Cognitive Systems Engineering – Designing autonomous and resilient systems2020HT
Cognitive Systems Engineering (CSE) is a discipline within the field of Human
Factors that takes a functional and systemic view on cognition and the use of
artefacts. This view is commonly referred to as Joint Cognitive Systems. This
alludes systems that comprise humans, artefacts and social constructions in
interplay. Such systems are common everywhere; in traffic, at hospitals, in
control rooms, in airplane cockpits, in management of production or economy
just to provide a few examples. In the field of CSE, design, usage of
automation, safety and modelling of joint systems is studied. Such studies
usually take on a macrocognitive perspective on research and what the
appropriate unit of analysis should be. This class focuses especially on the
areas of autonomy and resilience from a cognitive systems perspective.
Autonomy, in this case, refers to technical systems exhibiting goal-driven
behaviour in dynamic contexts. Resilience refers to the ability of a system to
adapt to circumstances and survive when facing disruptions. Students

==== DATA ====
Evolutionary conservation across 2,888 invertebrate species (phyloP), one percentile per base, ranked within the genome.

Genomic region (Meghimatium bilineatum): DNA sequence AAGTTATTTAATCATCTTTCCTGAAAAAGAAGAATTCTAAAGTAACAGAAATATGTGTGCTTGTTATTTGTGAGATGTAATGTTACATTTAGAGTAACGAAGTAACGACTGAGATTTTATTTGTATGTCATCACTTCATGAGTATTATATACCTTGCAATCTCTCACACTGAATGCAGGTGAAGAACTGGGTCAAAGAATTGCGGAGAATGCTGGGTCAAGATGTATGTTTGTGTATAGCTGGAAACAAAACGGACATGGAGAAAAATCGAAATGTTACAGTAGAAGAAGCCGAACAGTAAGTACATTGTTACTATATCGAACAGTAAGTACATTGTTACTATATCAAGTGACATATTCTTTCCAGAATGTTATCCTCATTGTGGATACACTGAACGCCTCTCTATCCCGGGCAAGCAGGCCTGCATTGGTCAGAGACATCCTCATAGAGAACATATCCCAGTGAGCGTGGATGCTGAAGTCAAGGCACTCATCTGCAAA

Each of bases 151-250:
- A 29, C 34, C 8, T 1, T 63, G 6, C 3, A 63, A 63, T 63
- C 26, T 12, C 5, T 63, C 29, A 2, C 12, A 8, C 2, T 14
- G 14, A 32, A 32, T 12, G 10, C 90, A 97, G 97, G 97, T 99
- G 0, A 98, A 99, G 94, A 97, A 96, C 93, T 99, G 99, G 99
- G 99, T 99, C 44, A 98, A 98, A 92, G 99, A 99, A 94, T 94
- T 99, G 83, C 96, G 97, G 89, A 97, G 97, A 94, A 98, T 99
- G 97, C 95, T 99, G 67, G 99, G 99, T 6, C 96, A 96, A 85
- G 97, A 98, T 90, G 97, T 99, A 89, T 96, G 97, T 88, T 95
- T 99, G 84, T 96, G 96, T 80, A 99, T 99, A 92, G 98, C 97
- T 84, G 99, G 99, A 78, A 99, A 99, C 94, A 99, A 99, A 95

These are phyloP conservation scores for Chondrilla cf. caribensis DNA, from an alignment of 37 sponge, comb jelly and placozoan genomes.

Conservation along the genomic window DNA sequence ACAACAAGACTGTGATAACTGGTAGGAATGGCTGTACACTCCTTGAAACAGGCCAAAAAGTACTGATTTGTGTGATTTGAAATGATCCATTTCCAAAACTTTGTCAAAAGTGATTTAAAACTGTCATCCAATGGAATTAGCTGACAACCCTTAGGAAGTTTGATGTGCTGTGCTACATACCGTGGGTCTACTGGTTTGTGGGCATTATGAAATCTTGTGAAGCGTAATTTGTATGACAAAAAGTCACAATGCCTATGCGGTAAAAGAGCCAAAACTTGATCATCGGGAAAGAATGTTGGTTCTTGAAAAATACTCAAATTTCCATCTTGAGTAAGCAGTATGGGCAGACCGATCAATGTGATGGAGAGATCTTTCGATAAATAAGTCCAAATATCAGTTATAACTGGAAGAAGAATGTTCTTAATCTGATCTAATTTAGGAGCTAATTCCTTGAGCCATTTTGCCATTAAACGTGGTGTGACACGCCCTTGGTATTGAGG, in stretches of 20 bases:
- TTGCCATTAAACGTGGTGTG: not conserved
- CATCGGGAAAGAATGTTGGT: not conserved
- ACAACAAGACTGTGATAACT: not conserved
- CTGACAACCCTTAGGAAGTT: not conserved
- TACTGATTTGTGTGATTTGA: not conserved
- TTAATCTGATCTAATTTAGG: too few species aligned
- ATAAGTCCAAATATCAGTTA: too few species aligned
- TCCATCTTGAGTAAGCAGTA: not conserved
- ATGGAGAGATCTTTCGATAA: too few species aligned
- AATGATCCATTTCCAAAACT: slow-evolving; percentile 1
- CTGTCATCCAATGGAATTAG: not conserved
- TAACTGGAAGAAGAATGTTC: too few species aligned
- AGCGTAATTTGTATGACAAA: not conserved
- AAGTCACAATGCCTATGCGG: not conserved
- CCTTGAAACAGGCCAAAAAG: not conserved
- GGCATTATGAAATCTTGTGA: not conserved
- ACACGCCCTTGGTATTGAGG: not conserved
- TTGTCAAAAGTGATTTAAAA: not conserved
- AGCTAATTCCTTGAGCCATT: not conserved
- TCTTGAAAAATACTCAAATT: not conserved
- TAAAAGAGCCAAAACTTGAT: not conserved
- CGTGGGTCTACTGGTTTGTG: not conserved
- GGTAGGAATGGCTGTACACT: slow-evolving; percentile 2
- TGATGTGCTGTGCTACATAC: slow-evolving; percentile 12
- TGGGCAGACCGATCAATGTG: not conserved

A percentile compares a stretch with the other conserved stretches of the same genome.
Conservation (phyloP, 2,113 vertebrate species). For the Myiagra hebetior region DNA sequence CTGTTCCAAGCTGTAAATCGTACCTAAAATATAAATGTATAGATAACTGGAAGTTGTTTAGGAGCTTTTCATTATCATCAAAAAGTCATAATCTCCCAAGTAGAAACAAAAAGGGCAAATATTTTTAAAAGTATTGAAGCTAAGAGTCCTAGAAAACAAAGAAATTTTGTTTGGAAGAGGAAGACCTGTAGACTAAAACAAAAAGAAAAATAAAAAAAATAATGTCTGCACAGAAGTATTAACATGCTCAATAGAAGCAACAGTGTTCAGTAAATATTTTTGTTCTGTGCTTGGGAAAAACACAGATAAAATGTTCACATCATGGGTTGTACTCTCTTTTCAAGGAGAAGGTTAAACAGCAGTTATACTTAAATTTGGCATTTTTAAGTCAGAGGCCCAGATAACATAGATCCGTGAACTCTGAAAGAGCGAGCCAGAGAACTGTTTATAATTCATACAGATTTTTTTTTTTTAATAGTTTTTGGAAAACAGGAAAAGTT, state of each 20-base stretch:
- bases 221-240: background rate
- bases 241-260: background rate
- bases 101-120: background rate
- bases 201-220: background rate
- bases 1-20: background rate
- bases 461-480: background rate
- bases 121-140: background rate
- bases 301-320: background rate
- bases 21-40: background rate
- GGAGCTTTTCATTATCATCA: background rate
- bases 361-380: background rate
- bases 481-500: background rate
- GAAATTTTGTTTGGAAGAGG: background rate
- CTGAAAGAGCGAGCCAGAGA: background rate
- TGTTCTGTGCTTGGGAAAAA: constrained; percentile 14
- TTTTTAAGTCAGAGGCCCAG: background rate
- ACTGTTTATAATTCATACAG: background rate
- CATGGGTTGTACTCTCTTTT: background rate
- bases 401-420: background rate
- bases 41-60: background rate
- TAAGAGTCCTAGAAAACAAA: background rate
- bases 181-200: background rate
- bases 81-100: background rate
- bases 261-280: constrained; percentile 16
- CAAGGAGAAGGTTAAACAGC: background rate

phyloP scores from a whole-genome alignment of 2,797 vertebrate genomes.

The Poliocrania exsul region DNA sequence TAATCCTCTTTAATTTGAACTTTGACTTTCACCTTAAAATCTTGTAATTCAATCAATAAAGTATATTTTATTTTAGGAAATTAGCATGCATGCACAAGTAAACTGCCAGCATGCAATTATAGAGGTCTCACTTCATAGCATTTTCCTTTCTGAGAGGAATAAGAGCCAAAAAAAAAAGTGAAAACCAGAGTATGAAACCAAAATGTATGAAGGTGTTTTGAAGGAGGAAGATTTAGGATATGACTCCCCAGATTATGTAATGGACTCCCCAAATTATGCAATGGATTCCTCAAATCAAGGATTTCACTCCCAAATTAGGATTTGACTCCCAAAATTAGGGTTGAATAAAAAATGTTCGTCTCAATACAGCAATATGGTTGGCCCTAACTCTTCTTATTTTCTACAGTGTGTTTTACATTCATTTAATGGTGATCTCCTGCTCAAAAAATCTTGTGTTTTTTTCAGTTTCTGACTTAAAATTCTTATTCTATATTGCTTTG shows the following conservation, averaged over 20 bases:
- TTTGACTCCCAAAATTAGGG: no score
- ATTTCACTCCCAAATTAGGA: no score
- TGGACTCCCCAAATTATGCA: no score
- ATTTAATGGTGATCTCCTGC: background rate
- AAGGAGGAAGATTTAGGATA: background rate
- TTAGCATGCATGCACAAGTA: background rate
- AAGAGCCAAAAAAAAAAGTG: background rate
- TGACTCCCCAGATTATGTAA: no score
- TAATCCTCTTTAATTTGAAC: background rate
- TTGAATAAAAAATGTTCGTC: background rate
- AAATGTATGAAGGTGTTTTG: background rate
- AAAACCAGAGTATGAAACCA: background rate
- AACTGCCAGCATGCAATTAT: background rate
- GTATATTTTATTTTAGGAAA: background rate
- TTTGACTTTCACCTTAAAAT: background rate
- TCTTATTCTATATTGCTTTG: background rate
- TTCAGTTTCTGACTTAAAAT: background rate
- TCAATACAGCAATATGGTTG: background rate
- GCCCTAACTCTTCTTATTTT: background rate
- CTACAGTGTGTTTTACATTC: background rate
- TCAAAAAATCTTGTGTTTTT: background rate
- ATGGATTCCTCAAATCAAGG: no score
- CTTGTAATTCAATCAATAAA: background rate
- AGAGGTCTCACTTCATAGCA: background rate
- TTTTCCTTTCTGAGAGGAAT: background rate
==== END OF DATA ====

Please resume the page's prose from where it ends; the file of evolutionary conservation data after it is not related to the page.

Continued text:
participating in this class should gain knowledge about the theories and
models, research methods and applications that are appropriate to successfully
manage joint cognitive systems.
The course consists of five different parts: (1) General scientific background – what is CSE? (2) Basic models and theories – how joint systems cope with complexity in the surrounding world (3) Joint Cognitive Systems – the view on artefacts and automation (4) Safety – accident models, causality and resilience (5) applying CSE theory and concepts to own cases focusing on autonomy, resilience, or a mix thereof.
General Scientific background
General scientific background – what is CSE?
A short introduction to the field of Human Factors – why did it emerge? What is/was its focus? Why did CSE emerge? What other approaches resemble CSE?